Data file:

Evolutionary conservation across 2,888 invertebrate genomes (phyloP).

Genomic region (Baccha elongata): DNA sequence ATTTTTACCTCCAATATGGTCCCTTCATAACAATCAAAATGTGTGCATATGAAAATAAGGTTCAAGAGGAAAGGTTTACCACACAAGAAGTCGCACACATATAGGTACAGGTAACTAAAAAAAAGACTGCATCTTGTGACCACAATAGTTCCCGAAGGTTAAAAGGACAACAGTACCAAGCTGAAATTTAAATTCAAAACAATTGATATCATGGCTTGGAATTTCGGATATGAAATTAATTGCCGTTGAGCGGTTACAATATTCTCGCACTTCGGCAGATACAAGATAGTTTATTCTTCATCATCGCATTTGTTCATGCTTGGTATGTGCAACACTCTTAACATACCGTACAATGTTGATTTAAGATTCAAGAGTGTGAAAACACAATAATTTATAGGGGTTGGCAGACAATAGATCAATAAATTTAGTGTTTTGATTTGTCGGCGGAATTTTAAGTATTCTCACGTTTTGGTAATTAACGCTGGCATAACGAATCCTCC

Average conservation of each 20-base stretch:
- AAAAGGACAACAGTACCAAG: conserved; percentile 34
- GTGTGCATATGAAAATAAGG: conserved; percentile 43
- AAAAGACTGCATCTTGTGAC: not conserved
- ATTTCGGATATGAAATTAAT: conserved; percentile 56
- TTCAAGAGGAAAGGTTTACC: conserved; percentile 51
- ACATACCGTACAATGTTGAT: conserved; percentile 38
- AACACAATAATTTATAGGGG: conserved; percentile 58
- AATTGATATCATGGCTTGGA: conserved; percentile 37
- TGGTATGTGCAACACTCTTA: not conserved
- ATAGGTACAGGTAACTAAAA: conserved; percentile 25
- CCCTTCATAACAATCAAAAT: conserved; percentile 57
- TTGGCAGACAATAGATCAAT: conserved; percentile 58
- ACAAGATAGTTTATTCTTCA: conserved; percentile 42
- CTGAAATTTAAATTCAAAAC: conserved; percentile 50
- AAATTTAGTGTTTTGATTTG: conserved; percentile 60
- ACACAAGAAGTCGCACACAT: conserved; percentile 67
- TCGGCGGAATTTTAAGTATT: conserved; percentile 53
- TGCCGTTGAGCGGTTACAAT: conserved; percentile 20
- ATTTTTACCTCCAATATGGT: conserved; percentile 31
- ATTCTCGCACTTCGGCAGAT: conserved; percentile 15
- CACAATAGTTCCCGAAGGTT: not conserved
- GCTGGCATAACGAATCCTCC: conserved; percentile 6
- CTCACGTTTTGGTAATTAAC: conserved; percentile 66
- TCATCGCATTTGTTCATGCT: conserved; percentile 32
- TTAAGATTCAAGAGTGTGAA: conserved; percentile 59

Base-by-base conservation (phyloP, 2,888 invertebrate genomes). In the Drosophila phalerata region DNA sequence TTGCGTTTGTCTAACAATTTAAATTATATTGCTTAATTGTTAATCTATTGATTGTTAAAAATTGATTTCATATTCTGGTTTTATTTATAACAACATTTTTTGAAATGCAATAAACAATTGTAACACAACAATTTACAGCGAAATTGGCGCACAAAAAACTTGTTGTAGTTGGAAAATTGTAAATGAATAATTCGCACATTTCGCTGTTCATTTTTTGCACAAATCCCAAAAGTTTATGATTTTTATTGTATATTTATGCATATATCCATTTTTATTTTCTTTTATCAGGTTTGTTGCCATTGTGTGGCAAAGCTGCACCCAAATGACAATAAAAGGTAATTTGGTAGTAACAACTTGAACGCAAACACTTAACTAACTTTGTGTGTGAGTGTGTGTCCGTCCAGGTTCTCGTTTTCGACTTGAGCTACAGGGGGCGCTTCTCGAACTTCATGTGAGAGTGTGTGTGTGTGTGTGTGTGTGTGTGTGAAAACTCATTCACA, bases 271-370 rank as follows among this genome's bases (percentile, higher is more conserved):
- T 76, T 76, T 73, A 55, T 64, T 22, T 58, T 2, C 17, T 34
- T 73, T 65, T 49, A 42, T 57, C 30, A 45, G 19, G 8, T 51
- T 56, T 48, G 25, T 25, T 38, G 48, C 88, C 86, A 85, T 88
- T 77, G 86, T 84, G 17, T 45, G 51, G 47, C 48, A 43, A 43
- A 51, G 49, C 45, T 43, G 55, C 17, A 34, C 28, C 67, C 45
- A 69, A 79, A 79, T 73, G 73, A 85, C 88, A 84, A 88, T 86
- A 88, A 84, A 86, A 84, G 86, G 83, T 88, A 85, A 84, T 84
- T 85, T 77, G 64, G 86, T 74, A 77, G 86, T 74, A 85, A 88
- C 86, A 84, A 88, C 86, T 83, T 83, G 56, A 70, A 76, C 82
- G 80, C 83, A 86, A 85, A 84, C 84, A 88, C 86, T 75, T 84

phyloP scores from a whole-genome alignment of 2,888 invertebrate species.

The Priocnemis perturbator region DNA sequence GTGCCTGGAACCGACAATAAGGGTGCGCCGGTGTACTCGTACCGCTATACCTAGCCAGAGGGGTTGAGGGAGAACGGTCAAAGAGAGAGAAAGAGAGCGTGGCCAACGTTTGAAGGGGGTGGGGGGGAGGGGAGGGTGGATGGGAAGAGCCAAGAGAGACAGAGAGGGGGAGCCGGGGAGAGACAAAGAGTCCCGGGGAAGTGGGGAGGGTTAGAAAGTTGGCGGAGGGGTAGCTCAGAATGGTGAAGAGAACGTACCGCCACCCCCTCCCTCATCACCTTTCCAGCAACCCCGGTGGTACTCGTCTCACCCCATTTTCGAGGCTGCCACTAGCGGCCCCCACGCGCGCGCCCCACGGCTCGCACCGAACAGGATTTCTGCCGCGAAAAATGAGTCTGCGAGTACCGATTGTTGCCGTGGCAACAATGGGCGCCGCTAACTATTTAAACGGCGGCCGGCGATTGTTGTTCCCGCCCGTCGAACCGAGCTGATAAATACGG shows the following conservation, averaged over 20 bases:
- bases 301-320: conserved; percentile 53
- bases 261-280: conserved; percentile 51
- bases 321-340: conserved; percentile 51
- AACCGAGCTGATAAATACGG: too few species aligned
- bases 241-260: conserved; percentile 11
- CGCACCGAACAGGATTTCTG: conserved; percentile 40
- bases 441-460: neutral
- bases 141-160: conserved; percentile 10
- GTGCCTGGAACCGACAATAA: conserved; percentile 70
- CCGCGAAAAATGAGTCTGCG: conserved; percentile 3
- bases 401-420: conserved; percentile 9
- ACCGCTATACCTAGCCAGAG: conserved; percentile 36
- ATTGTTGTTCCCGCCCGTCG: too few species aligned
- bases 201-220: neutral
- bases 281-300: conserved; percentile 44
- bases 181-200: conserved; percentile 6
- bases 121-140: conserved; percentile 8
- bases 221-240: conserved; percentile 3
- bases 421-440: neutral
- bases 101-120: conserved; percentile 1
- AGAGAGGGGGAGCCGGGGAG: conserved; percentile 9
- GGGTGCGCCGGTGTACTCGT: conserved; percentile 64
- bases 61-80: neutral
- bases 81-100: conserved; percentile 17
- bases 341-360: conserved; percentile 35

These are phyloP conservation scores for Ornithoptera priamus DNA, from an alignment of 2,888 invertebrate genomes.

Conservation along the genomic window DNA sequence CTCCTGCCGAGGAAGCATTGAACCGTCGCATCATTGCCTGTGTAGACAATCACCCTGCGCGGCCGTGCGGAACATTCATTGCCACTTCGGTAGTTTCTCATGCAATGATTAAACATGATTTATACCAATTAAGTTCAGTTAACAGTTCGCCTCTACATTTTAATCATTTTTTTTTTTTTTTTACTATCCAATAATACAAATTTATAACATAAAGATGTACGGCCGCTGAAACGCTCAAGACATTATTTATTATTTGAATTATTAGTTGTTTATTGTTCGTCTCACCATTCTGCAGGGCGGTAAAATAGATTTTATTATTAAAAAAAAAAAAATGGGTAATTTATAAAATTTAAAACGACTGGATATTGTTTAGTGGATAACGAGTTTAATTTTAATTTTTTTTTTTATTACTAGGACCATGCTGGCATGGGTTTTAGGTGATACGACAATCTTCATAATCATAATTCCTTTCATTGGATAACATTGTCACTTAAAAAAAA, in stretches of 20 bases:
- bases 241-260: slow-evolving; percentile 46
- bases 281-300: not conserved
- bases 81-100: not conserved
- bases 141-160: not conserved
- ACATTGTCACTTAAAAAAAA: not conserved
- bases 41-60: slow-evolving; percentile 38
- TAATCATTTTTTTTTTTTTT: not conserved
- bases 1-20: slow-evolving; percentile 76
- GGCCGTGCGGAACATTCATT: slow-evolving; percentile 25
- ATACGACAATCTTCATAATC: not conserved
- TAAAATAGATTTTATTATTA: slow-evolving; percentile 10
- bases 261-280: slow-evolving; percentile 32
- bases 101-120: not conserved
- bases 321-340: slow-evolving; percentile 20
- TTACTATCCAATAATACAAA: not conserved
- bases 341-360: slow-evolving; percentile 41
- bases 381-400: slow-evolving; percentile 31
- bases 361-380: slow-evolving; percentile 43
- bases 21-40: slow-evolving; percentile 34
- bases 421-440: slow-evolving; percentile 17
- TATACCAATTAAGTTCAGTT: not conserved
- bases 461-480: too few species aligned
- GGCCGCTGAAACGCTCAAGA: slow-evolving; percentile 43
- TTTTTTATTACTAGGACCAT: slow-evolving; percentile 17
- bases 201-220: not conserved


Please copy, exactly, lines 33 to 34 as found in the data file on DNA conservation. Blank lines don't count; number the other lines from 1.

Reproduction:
- T 77, G 86, T 84, G 17, T 45, G 51, G 47, C 48, A 43, A 43
- A 51, G 49, C 45, T 43, G 55, C 17, A 34, C 28, C 67, C 45